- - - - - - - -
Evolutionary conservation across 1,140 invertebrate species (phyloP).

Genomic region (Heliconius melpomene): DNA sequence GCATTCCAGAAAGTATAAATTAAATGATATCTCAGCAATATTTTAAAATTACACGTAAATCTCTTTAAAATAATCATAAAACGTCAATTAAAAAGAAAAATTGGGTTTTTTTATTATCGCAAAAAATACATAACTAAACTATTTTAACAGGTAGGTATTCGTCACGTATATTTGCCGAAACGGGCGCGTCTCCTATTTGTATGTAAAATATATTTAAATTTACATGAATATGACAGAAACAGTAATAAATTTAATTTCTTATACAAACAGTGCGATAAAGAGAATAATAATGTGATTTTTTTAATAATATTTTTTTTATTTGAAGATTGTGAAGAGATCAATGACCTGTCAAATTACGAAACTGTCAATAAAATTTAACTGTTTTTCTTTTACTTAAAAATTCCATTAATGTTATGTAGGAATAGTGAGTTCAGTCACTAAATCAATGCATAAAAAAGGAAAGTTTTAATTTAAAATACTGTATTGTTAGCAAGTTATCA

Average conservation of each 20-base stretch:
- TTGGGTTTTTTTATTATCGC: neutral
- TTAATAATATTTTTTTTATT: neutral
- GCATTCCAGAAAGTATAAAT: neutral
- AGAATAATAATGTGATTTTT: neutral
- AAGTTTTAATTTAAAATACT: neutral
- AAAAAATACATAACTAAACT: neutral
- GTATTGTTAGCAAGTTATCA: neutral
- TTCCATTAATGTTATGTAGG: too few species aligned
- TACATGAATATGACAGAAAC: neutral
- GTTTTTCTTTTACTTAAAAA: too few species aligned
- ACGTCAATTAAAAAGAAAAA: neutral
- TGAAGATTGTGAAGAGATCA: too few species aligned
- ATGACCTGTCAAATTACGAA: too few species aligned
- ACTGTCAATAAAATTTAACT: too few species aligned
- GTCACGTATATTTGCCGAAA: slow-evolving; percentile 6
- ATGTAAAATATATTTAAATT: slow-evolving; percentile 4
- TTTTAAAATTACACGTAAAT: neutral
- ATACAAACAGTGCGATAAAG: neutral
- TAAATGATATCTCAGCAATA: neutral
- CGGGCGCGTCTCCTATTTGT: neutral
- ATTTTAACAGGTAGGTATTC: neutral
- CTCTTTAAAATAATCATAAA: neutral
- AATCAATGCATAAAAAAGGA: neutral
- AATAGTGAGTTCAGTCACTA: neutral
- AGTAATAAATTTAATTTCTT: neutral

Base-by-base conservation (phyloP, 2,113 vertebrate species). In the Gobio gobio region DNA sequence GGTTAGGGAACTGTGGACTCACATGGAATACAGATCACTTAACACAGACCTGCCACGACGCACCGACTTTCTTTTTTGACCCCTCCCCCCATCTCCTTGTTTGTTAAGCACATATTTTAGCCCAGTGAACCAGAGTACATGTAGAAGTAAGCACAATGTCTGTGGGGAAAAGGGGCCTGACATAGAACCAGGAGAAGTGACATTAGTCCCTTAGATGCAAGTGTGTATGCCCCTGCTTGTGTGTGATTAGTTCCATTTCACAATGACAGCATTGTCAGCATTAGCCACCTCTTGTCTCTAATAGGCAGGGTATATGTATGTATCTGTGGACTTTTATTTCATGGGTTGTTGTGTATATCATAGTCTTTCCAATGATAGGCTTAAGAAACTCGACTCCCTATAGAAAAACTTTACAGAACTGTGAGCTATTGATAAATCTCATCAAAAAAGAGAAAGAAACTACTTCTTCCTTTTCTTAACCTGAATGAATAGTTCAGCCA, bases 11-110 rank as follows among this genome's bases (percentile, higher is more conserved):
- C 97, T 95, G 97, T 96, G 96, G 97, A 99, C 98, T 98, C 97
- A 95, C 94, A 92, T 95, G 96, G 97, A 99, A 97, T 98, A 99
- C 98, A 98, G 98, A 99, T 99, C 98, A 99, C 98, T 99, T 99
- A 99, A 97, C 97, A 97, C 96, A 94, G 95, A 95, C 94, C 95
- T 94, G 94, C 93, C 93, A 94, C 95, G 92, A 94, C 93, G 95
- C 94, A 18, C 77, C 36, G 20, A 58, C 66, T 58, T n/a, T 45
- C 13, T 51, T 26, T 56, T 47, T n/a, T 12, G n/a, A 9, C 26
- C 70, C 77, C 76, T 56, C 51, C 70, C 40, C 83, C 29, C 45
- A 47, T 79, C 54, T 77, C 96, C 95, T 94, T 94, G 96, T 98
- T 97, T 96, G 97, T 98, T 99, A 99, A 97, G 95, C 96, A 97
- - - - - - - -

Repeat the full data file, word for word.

Evolutionary conservation across 1,140 invertebrate species (phyloP).

Genomic region (Heliconius melpomene): DNA sequence GCATTCCAGAAAGTATAAATTAAATGATATCTCAGCAATATTTTAAAATTACACGTAAATCTCTTTAAAATAATCATAAAACGTCAATTAAAAAGAAAAATTGGGTTTTTTTATTATCGCAAAAAATACATAACTAAACTATTTTAACAGGTAGGTATTCGTCACGTATATTTGCCGAAACGGGCGCGTCTCCTATTTGTATGTAAAATATATTTAAATTTACATGAATATGACAGAAACAGTAATAAATTTAATTTCTTATACAAACAGTGCGATAAAGAGAATAATAATGTGATTTTTTTAATAATATTTTTTTTATTTGAAGATTGTGAAGAGATCAATGACCTGTCAAATTACGAAACTGTCAATAAAATTTAACTGTTTTTCTTTTACTTAAAAATTCCATTAATGTTATGTAGGAATAGTGAGTTCAGTCACTAAATCAATGCATAAAAAAGGAAAGTTTTAATTTAAAATACTGTATTGTTAGCAAGTTATCA

Average conservation of each 20-base stretch:
- TTGGGTTTTTTTATTATCGC: neutral
- TTAATAATATTTTTTTTATT: neutral
- GCATTCCAGAAAGTATAAAT: neutral
- AGAATAATAATGTGATTTTT: neutral
- AAGTTTTAATTTAAAATACT: neutral
- AAAAAATACATAACTAAACT: neutral
- GTATTGTTAGCAAGTTATCA: neutral
- TTCCATTAATGTTATGTAGG: too few species aligned
- TACATGAATATGACAGAAAC: neutral
- GTTTTTCTTTTACTTAAAAA: too few species aligned
- ACGTCAATTAAAAAGAAAAA: neutral
- TGAAGATTGTGAAGAGATCA: too few species aligned
- ATGACCTGTCAAATTACGAA: too few species aligned
- ACTGTCAATAAAATTTAACT: too few species aligned
- GTCACGTATATTTGCCGAAA: slow-evolving; percentile 6
- ATGTAAAATATATTTAAATT: slow-evolving; percentile 4
- TTTTAAAATTACACGTAAAT: neutral
- ATACAAACAGTGCGATAAAG: neutral
- TAAATGATATCTCAGCAATA: neutral
- CGGGCGCGTCTCCTATTTGT: neutral
- ATTTTAACAGGTAGGTATTC: neutral
- CTCTTTAAAATAATCATAAA: neutral
- AATCAATGCATAAAAAAGGA: neutral
- AATAGTGAGTTCAGTCACTA: neutral
- AGTAATAAATTTAATTTCTT: neutral

Base-by-base conservation (phyloP, 2,113 vertebrate species). In the Gobio gobio region DNA sequence GGTTAGGGAACTGTGGACTCACATGGAATACAGATCACTTAACACAGACCTGCCACGACGCACCGACTTTCTTTTTTGACCCCTCCCCCCATCTCCTTGTTTGTTAAGCACATATTTTAGCCCAGTGAACCAGAGTACATGTAGAAGTAAGCACAATGTCTGTGGGGAAAAGGGGCCTGACATAGAACCAGGAGAAGTGACATTAGTCCCTTAGATGCAAGTGTGTATGCCCCTGCTTGTGTGTGATTAGTTCCATTTCACAATGACAGCATTGTCAGCATTAGCCACCTCTTGTCTCTAATAGGCAGGGTATATGTATGTATCTGTGGACTTTTATTTCATGGGTTGTTGTGTATATCATAGTCTTTCCAATGATAGGCTTAAGAAACTCGACTCCCTATAGAAAAACTTTACAGAACTGTGAGCTATTGATAAATCTCATCAAAAAAGAGAAAGAAACTACTTCTTCCTTTTCTTAACCTGAATGAATAGTTCAGCCA, bases 11-110 rank as follows among this genome's bases (percentile, higher is more conserved):
- C 97, T 95, G 97, T 96, G 96, G 97, A 99, C 98, T 98, C 97
- A 95, C 94, A 92, T 95, G 96, G 97, A 99, A 97, T 98, A 99
- C 98, A 98, G 98, A 99, T 99, C 98, A 99, C 98, T 99, T 99
- A 99, A 97, C 97, A 97, C 96, A 94, G 95, A 95, C 94, C 95
- T 94, G 94, C 93, C 93, A 94, C 95, G 92, A 94, C 93, G 95
- C 94, A 18, C 77, C 36, G 20, A 58, C 66, T 58, T n/a, T 45
- C 13, T 51, T 26, T 56, T 47, T n/a, T 12, G n/a, A 9, C 26
- C 70, C 77, C 76, T 56, C 51, C 70, C 40, C 83, C 29, C 45
- A 47, T 79, C 54, T 77, C 96, C 95, T 94, T 94, G 96, T 98
- T 97, T 96, G 97, T 98, T 99, A 99, A 97, G 95, C 96, A 97